Bringing API infrastructure to the hotel industry

The hotel industry is worth around USD1.6 trillion but with close to 250,000 different owners and a large number of services on offer, it is a highly fragmented market. This means that creating the technology to allow customers to book rooms, meals and other services from a hotel’s website can result in a cumbersome and expensive management system. Hoteliers may find themselves dependent on platforms such as Booking.com and Expedia to handle their property management transactions – and paying large commissions for the service.
Impala Briefing Article

Other industries avoid such costs because they are less fragmented – there are only a few hundred airlines, for example. So there is considerable interest among hoteliers in a London-based start-up which is creating a common hotel infrastructure that will open up hotel data to the fragmented market. Impala aims to give a wide variety of travel customers direct access to information about hotels, with the additional benefit of offering them more personalised booking options.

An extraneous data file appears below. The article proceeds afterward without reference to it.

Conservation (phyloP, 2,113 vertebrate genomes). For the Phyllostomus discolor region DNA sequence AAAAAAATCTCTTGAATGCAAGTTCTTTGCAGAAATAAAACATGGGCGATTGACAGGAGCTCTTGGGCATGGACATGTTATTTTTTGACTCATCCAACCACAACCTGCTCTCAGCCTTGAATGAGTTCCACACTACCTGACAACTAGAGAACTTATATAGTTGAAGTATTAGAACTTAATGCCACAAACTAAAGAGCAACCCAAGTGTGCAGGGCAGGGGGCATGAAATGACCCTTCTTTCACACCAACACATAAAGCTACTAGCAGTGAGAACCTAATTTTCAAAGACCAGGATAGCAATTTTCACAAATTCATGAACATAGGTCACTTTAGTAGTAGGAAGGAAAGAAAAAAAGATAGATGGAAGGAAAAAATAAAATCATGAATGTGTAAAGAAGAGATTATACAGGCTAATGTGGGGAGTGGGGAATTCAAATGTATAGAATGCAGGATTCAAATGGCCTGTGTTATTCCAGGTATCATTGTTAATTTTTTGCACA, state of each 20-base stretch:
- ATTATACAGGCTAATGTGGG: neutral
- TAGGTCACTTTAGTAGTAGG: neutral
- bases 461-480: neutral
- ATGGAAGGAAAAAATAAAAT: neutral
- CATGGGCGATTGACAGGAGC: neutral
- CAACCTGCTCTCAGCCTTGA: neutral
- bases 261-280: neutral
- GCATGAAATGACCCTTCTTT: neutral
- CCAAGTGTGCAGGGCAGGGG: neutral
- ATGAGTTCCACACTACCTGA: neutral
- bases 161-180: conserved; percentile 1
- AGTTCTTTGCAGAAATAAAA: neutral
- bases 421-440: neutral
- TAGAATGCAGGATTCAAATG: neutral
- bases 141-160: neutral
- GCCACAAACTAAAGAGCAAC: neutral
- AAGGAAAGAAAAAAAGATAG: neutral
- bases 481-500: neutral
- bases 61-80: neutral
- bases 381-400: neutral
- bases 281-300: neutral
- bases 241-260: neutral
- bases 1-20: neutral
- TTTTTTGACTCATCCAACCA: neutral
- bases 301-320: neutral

Ben Stephenson, co-founder of the start-up, says that he first became aware of the fragmentation problem when he was head of engineering for a luxury travel company in London which worked with 3,000 hotels. Customers would ring up and say they were travelling to the US next week and asking whether there were rooms available in New York. The company would phone all its partner hotels there, ask them about the availability of their accommodation and send their answers back to the customer. However the delay would often have led the customer to make their own arrangements with reservations on hotel booking platforms such as Booking.com or Expedia which were much quicker to respond.